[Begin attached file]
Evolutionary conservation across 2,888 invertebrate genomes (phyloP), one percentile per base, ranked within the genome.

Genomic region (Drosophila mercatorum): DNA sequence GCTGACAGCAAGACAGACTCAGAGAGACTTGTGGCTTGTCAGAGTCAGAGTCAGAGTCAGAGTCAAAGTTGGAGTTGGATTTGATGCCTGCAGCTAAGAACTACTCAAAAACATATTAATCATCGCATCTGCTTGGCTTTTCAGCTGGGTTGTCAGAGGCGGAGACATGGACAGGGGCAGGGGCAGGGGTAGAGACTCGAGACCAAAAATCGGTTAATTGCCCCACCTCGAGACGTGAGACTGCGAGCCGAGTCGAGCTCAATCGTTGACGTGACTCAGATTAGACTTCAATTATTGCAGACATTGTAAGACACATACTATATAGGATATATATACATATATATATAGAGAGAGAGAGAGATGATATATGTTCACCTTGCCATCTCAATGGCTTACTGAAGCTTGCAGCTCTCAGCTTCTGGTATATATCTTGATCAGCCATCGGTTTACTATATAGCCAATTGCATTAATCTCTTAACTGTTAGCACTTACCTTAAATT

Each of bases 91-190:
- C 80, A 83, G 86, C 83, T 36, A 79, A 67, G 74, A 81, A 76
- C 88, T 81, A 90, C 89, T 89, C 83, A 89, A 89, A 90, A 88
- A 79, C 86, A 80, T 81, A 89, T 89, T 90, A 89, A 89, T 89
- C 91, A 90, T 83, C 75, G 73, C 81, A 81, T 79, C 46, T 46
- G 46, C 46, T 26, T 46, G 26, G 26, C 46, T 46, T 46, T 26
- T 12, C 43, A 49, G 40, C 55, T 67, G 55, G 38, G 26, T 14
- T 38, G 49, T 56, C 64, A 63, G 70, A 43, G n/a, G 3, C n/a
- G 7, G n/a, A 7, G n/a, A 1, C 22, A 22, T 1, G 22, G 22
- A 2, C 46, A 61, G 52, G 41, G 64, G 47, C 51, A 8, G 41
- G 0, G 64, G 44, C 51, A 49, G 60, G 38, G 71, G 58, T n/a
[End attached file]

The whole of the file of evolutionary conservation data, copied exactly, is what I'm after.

Evolutionary conservation across 2,888 invertebrate genomes (phyloP), one percentile per base, ranked within the genome.

Genomic region (Drosophila mercatorum): DNA sequence GCTGACAGCAAGACAGACTCAGAGAGACTTGTGGCTTGTCAGAGTCAGAGTCAGAGTCAGAGTCAAAGTTGGAGTTGGATTTGATGCCTGCAGCTAAGAACTACTCAAAAACATATTAATCATCGCATCTGCTTGGCTTTTCAGCTGGGTTGTCAGAGGCGGAGACATGGACAGGGGCAGGGGCAGGGGTAGAGACTCGAGACCAAAAATCGGTTAATTGCCCCACCTCGAGACGTGAGACTGCGAGCCGAGTCGAGCTCAATCGTTGACGTGACTCAGATTAGACTTCAATTATTGCAGACATTGTAAGACACATACTATATAGGATATATATACATATATATATAGAGAGAGAGAGAGATGATATATGTTCACCTTGCCATCTCAATGGCTTACTGAAGCTTGCAGCTCTCAGCTTCTGGTATATATCTTGATCAGCCATCGGTTTACTATATAGCCAATTGCATTAATCTCTTAACTGTTAGCACTTACCTTAAATT

Each of bases 91-190:
- C 80, A 83, G 86, C 83, T 36, A 79, A 67, G 74, A 81, A 76
- C 88, T 81, A 90, C 89, T 89, C 83, A 89, A 89, A 90, A 88
- A 79, C 86, A 80, T 81, A 89, T 89, T 90, A 89, A 89, T 89
- C 91, A 90, T 83, C 75, G 73, C 81, A 81, T 79, C 46, T 46
- G 46, C 46, T 26, T 46, G 26, G 26, C 46, T 46, T 46, T 26
- T 12, C 43, A 49, G 40, C 55, T 67, G 55, G 38, G 26, T 14
- T 38, G 49, T 56, C 64, A 63, G 70, A 43, G n/a, G 3, C n/a
- G 7, G n/a, A 7, G n/a, A 1, C 22, A 22, T 1, G 22, G 22
- A 2, C 46, A 61, G 52, G 41, G 64, G 47, C 51, A 8, G 41
- G 0, G 64, G 44, C 51, A 49, G 60, G 38, G 71, G 58, T n/a